Business Psychology - Latest Findings
Article No. 79
Customer Psychology Findings, by James Larsen, Ph.D.
Relationship Signaling in Service Industries
An experiment reveals a strong, unrecognized influence on perceptions of quality.
Imagine standing outside the loan offices of neighboring banks listening to conversations as customers emerge. From one they grumble about poor quality, but from the other, they praise it. Both banks offer identical services.
Knowing no more than this, you'd probably suspect slow, poorly informed, and unfriendly loan officers in the first bank, and bright, warm, responsive people in the second. And if you thought about it a few minutes, you might even sympathize with the executive supervising the employees in the first bank. But that may be a mistake.
Choy Wong and Dean Tjosvold, of Simon Fraser University in Barnaby, British Columbia, recently completed an experiment testing the effect of relationship signaling on perceptions of quality. They compared it to warm, responsive communication styles and found relationship signaling to have the more potent impact.
Theories about relationship signaling have been tossed around for nearly 50 years. They suggest that executives form one of three attitudes toward their customers: cooperative, competitive, or independent, and they signal this attitude to their customers through their employees. Customers sense this attitude and respond appropriately.
If customers sense a competitive relationship, one which seeks to exploit them, they will guard their interests, argue with customer service personnel, and obstruct their efforts to serve them. If customers sense an independent attitude, one which is indifferent to them, they will look for ways to further their interests regardless of the impact on the business. But if customers sense a cooperative attitude, one which seeks to fulfill their needs within the limits of the firm's resources, they will respond cooperatively. They'll look for ways to facilitate the firm's efforts to meet their needs, including helping service personnel deliver services.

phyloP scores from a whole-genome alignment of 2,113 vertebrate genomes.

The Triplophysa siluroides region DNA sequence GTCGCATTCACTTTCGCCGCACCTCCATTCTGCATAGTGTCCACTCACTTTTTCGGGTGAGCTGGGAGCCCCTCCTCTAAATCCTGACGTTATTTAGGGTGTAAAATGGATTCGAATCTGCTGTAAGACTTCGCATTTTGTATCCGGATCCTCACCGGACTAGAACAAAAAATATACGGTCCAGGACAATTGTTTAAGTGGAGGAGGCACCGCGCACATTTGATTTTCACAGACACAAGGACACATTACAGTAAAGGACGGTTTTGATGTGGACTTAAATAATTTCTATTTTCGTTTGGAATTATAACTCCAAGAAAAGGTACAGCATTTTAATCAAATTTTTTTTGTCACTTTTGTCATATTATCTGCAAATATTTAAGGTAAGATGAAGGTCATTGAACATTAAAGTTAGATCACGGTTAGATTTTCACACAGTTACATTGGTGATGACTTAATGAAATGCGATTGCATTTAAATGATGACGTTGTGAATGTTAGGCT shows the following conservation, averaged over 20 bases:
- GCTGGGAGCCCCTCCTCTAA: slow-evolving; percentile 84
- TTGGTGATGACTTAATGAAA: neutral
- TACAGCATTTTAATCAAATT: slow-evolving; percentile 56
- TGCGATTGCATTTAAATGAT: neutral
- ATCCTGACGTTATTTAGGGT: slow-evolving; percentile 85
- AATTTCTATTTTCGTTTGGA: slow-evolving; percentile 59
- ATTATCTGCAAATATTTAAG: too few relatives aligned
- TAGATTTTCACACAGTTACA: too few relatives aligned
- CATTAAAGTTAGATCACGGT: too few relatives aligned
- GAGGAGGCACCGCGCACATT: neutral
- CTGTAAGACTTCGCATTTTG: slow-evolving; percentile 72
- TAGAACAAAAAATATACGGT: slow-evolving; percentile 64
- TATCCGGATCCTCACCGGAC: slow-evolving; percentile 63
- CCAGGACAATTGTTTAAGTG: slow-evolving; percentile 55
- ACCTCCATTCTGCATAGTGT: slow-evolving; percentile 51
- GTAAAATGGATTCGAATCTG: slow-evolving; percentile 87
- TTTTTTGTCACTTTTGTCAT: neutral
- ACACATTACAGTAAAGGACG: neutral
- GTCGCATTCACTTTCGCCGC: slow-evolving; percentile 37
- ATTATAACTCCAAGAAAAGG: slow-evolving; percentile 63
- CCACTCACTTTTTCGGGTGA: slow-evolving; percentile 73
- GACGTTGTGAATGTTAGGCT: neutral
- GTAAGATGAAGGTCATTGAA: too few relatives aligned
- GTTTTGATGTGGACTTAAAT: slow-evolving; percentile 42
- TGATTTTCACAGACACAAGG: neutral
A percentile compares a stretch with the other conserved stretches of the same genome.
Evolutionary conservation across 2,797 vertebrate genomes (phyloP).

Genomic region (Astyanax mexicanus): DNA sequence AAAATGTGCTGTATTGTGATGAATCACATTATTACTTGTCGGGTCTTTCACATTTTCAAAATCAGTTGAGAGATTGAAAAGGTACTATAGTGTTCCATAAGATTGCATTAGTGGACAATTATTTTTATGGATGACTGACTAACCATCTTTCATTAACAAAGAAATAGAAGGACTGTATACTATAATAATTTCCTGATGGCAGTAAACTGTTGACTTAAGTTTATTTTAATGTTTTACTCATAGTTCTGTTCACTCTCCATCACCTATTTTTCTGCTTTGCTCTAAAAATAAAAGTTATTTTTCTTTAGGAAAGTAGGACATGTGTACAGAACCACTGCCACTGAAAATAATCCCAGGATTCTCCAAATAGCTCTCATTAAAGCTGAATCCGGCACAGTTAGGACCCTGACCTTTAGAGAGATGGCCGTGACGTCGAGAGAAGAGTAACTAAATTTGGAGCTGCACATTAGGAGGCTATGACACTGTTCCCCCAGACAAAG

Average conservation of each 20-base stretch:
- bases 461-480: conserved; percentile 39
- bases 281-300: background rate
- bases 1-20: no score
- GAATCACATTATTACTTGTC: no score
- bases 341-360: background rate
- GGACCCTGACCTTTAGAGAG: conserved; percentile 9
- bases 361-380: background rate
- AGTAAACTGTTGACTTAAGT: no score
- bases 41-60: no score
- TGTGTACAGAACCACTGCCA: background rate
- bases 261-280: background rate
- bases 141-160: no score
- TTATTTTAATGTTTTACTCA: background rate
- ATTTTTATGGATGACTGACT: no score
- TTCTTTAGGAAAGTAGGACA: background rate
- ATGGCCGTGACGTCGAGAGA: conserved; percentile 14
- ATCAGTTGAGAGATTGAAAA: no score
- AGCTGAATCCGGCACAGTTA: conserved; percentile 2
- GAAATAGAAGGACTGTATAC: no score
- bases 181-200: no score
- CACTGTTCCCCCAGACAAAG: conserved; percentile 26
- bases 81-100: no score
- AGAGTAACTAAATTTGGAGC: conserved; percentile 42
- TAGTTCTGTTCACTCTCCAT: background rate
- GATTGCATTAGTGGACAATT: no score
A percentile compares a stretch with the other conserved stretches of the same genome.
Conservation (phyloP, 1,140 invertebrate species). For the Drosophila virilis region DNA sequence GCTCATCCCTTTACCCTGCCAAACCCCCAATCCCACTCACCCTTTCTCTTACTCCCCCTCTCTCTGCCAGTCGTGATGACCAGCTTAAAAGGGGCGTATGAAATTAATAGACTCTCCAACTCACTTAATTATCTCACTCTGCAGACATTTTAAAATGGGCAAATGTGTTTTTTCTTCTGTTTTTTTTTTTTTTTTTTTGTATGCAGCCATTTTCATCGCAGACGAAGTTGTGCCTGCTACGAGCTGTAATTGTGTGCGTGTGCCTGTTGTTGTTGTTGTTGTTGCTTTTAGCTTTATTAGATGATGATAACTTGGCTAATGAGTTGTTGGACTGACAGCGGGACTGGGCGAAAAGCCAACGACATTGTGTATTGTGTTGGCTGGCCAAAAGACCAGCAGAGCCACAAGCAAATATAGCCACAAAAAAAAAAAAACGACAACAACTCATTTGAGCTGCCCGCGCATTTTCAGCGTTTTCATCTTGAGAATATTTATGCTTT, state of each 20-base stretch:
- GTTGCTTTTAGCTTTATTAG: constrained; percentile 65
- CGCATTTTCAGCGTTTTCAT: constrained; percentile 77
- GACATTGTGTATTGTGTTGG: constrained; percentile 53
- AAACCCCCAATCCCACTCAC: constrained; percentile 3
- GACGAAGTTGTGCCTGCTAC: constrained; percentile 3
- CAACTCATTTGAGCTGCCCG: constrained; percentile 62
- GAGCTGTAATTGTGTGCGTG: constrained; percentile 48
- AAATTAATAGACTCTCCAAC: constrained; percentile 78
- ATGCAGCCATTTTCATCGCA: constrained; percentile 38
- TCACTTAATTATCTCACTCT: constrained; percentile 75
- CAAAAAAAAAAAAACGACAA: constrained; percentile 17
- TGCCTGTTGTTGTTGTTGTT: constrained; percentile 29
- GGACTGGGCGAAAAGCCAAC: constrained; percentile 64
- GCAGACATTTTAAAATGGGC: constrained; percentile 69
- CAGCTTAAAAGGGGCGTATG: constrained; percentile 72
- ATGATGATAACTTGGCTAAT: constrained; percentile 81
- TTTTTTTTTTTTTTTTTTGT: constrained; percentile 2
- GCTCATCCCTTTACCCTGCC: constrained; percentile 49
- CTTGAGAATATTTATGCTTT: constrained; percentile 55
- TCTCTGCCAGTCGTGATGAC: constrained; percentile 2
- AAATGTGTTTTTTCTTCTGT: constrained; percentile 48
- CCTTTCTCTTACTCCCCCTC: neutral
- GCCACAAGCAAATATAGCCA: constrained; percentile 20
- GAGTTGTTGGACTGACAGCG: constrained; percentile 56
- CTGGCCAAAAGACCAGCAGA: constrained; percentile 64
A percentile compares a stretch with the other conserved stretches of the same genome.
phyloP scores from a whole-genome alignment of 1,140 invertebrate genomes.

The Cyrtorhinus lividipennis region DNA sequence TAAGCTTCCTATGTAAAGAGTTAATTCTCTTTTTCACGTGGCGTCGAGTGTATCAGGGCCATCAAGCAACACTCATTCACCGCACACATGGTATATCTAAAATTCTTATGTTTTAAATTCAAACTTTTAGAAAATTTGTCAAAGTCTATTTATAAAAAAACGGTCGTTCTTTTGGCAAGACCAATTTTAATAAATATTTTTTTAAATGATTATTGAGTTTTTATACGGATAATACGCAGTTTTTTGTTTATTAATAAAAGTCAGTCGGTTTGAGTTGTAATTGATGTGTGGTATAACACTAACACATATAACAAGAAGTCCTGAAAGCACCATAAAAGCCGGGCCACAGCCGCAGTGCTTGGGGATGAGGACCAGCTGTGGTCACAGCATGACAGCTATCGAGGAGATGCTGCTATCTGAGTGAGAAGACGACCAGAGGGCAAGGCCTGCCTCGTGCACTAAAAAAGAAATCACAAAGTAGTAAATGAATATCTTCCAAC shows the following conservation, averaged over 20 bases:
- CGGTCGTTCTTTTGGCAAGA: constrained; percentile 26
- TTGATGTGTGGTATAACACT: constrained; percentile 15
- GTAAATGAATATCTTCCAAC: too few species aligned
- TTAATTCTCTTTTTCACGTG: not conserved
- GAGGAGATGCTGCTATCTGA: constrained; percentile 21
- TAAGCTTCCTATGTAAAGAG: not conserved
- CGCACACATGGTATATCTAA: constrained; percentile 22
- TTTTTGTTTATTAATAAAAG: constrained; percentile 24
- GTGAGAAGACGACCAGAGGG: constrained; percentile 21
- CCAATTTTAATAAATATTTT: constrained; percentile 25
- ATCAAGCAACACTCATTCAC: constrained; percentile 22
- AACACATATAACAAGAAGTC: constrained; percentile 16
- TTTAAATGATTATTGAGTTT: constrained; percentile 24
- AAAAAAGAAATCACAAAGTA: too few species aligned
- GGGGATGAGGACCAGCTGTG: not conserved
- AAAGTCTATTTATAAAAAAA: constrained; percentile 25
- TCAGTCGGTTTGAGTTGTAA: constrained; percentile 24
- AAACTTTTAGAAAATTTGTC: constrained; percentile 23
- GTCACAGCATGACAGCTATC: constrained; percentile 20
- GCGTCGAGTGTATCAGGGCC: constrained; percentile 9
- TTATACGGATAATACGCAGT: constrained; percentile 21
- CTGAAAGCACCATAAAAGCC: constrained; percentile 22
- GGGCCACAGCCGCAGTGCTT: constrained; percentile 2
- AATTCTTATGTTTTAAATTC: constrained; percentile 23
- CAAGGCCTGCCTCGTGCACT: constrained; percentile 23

Wong and Tjosvold conducted an experiment using a loan office and varied both the kind of relationship loan officers signaled and the warmth of their communication styles. When signaling a cooperative relationship, they told customers they were interested to learn about them, they complimented customers, encouraged them to share their views, and accepted information loan applicants supplied. When using a warm communication style, they spoke with a friendly tone of voice, smiled, kept close to the customer, and kept eye contact.
The highest reports of quality came when loan officers both signaled a cooperative relationship and used a warm communication style. But signaling a competitive or independent relationship lowered perceptions of quality, even when matched with a warm communication style.
So, do your employees signal a cooperative relationship to your customers? Do you signal a cooperative customer relationship to your employees? It is executives who determine the kind of relationship their service employees signal to their customers. You must pay close attention to what you actually say with your words and your actions to answer this question.
Wong and Tjosvold believe their findings have the greatest value for high-involvement service industries, ones which require the involvement of customers to deliver the services, like loaning money in a bank. Low-involvement services, for example, serving customers at the counter of a fast food restaurant, don't require cooperation and service can be standardized and controlled: "Would you like hot coffee with this roll?"
High-involvement services are most efficiently delivered when customers cooperate, when they inform themselves of the services they'll receive, don't need repetitious explanations, and when they actually assist employees delivering the service. Wong and Tjosvold's research demonstrated that by employing a warm communication style and signaling a cooperative customer relationship, you can stimulate customers to react cooperatively and at the same time they'll perceive your firm to provide extremely high quality service. And like frosting on a birthday cake, this cooperation will also allow your firm to operate more efficiently. It all depends upon the customer relationship executives signal to their employees.
Reference: Wong, Choy L. and Dean Tjosvold (1995). Goal Interdependence and Quality in Services Marketing. Psychology and Marketing, 12 (3), 189-205. www.businesspsych.org
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